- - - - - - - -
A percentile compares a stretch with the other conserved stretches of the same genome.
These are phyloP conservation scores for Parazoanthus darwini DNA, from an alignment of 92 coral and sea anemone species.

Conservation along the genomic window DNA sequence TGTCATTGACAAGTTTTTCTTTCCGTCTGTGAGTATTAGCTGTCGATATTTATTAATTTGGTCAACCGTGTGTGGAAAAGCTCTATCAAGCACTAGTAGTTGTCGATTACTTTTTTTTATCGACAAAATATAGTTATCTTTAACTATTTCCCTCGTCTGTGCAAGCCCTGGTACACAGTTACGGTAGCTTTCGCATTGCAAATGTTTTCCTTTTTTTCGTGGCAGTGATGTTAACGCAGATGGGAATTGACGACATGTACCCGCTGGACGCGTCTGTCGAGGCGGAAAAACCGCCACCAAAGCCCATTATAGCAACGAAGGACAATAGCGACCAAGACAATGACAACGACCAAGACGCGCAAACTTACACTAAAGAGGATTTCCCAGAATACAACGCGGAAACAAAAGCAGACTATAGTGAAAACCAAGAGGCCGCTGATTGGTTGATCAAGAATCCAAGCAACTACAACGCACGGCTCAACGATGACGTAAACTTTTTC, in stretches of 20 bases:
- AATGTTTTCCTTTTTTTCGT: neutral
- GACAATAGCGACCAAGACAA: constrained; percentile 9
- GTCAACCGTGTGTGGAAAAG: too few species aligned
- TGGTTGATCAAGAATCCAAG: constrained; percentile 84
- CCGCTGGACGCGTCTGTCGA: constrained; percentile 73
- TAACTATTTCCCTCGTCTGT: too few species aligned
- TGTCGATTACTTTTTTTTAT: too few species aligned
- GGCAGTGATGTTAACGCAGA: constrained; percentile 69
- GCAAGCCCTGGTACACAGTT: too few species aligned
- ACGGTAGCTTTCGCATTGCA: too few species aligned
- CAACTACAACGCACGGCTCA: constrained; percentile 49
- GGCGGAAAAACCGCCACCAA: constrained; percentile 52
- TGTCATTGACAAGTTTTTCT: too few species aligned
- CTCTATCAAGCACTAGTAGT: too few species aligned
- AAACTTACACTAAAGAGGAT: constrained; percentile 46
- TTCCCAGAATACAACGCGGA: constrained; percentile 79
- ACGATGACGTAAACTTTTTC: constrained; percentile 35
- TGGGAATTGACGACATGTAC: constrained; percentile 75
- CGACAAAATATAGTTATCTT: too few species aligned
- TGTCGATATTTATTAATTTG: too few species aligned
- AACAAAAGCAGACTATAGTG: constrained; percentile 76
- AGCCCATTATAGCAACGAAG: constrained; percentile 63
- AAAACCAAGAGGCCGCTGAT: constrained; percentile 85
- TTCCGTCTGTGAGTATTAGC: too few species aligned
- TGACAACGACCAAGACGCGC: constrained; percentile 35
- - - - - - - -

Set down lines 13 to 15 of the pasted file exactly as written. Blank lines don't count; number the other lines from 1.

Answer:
- ACGGTAGCTTTCGCATTGCA: too few species aligned
- CAACTACAACGCACGGCTCA: constrained; percentile 49
- GGCGGAAAAACCGCCACCAA: constrained; percentile 52